On Tuesday (Jan. 25) China launched the first of a pair of radar satellites that will provide important geological data following earthquakes and landslides.
A Long March 4C lifted off from Jiuquan Satellite Launch Center in the Gobi Desert at 6:44 p.m. EST Jan. 25 (2344 GMT, or 07:44 a.m. local time on Jan. 26).
Insulation tiles, designed to keep the rocket’s hypergolic fuel in the optimal temperature range in the cold desert winter, fell away from the launch vehicle as it climbed into the night sky.
On board was the L-SAR 01A satellite, equipped with L-band synthetic aperture radar (SAR), which will be used to monitor the geological environment, landslides and earthquakes. It is in a near-polar orbit of 98 degrees with an altitude of about 373 miles (600 kilometers).
Radar observations from space have the advantage of being able to see through clouds. L-band is a range of radar wavelengths that are useful for penetrating vegetation, such as forests, and making observations of soil and rocks.
L-SAR 01 is the first of a group of two satellites. L-SAR 01B will launch at the end of February, according to the China National Space Administration.
The pair of satellites will fly in formation and provide geological insights after seismic events such as earthquakes, volcanic activity and landslides and aid relief efforts. The satellites will also conduct large-scale topographic surveys.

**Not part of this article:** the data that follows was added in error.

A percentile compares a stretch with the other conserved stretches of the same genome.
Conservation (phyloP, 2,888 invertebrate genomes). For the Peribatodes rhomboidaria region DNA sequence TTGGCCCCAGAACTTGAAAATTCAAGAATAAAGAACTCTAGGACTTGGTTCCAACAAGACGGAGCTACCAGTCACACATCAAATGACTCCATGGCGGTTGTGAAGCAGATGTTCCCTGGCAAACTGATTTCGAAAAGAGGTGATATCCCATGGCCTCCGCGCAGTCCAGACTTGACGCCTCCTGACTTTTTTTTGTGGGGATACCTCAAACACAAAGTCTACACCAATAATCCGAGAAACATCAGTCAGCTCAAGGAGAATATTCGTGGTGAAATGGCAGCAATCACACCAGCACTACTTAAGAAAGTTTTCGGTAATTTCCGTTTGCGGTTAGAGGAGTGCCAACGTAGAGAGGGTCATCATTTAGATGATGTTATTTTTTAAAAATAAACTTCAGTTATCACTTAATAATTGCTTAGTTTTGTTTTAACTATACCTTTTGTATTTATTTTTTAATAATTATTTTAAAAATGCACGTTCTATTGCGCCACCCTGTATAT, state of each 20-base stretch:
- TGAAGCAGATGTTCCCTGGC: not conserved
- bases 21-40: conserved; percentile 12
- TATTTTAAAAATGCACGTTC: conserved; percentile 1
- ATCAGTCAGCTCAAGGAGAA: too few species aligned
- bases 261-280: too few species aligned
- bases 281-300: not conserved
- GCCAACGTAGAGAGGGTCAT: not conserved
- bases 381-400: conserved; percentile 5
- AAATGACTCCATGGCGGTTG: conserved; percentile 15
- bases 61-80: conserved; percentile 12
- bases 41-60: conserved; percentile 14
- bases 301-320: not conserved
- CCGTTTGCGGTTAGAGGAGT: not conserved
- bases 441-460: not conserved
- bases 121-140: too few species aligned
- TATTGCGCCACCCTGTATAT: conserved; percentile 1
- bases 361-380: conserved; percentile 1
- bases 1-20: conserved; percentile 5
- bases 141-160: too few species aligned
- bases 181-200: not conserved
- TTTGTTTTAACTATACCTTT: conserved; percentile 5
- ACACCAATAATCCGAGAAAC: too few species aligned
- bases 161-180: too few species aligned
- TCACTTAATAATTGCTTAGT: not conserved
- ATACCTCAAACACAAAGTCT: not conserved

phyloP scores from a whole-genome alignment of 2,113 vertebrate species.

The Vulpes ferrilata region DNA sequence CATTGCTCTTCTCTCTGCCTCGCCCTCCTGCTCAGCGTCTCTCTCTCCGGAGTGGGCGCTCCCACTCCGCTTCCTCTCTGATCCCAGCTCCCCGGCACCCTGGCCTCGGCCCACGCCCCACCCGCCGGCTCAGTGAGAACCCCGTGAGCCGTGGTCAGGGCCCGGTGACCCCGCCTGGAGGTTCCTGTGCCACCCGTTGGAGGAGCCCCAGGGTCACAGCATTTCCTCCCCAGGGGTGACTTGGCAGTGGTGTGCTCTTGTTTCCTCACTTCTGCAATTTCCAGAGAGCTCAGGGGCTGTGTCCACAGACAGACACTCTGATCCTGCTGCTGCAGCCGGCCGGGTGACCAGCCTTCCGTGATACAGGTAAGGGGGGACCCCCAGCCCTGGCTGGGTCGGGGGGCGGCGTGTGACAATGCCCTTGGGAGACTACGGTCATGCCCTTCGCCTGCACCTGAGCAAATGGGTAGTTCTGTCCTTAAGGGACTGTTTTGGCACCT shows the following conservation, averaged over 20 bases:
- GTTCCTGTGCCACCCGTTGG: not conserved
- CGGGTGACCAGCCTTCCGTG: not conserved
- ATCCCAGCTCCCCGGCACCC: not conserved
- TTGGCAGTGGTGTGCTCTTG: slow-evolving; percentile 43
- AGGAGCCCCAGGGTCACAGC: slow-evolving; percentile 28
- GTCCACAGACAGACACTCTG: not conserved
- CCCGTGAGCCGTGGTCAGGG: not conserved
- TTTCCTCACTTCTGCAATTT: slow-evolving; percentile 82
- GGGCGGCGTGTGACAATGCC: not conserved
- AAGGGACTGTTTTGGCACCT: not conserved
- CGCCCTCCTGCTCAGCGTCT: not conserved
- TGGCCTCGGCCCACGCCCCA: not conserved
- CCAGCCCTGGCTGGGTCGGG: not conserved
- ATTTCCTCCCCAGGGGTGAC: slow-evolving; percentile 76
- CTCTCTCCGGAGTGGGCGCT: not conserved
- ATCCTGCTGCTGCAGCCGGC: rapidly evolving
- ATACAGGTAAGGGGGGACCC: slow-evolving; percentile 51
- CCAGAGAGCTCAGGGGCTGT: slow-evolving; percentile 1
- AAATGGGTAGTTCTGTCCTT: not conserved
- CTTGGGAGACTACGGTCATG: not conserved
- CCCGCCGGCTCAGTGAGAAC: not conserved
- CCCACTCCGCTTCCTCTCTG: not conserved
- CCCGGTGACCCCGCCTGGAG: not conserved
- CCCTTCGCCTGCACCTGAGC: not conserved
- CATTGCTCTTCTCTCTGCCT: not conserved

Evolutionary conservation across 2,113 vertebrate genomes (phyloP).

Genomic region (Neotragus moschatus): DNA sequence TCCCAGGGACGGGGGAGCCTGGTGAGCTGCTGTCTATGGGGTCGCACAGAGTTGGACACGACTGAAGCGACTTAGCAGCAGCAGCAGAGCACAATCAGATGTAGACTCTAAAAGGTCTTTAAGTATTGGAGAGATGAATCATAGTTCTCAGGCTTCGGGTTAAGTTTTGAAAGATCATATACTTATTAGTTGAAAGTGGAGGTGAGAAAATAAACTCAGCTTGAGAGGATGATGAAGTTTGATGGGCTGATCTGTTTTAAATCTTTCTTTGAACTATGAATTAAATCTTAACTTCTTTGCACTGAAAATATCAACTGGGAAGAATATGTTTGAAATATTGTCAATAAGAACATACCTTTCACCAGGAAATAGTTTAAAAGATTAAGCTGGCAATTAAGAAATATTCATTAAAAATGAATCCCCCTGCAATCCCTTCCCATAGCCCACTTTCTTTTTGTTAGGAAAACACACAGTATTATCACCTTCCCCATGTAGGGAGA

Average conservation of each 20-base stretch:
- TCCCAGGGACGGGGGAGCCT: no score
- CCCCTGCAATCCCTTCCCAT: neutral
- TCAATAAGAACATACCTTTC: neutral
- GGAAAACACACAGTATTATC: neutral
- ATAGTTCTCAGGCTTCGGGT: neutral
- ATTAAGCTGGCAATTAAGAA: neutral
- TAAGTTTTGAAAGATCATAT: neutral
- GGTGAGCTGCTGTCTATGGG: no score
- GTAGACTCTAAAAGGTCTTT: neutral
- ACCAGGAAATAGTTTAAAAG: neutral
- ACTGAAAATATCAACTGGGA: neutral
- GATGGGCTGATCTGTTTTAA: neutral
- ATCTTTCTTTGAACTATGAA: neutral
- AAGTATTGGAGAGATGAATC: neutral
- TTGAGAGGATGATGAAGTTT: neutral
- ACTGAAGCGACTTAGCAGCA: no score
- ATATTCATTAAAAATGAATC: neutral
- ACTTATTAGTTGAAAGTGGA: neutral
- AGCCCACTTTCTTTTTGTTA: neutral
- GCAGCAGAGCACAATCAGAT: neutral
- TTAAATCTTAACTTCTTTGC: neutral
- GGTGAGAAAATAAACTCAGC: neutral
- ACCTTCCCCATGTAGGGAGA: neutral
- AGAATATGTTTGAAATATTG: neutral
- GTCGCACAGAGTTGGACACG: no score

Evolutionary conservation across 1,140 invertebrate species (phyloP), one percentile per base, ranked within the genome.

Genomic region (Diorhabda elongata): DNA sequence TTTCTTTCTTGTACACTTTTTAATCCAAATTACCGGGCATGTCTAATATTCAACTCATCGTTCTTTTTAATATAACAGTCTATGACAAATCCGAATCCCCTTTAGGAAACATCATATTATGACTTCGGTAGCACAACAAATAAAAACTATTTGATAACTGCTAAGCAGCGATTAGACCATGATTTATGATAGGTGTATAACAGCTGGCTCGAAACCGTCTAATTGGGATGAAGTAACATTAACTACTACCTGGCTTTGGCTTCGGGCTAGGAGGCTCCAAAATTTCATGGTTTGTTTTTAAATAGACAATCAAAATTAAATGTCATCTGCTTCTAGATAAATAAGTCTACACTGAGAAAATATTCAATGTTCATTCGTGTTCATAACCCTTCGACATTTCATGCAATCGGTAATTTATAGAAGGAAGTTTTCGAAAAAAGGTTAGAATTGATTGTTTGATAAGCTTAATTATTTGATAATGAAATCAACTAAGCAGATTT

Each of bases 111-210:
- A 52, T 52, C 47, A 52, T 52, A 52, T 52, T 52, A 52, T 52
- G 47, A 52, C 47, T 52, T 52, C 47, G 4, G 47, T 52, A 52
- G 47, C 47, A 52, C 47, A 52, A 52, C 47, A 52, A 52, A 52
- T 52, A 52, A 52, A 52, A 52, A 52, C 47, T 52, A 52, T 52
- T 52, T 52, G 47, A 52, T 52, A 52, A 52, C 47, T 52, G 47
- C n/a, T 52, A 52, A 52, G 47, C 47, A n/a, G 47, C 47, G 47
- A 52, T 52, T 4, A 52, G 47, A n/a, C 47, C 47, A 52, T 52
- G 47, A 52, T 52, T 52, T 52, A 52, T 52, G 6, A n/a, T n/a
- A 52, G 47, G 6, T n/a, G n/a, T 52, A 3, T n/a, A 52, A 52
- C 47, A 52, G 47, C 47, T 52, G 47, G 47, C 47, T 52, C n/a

The satellite’s developer, the state-owned Shanghai Academy of Spaceflight Technology (SAST), stated (opens in new tab)that the L-SAR 01 satellites will contribute to the realization of global goals such as sustainable development.
China has increased its launch rate in recent years and launched more than any other country last year with 55 launches. That means there is more pressure on the country's launch centers.
Zhai Wenjiang, head of the ground station of China's Jiuquan Satellite Launch Center in the Gobi Desert, told Chinese media that the launch center has upgraded its information technologies in the past year.
"We handled space station missions and satellite launch missions simultaneously last year. Faced with a multitude of launch missions and higher requirements, we spared no efforts to tackle key problems, carried out research and development for information technologies," Zhai told CCTV+ (opens in new tab).
The launch was China’s second orbital mission of 2022, following the Jan. 17 launch of the classified Shiyan 13 test satellite. It was the seventh launch of the year globally, following five successful U.S. launches.
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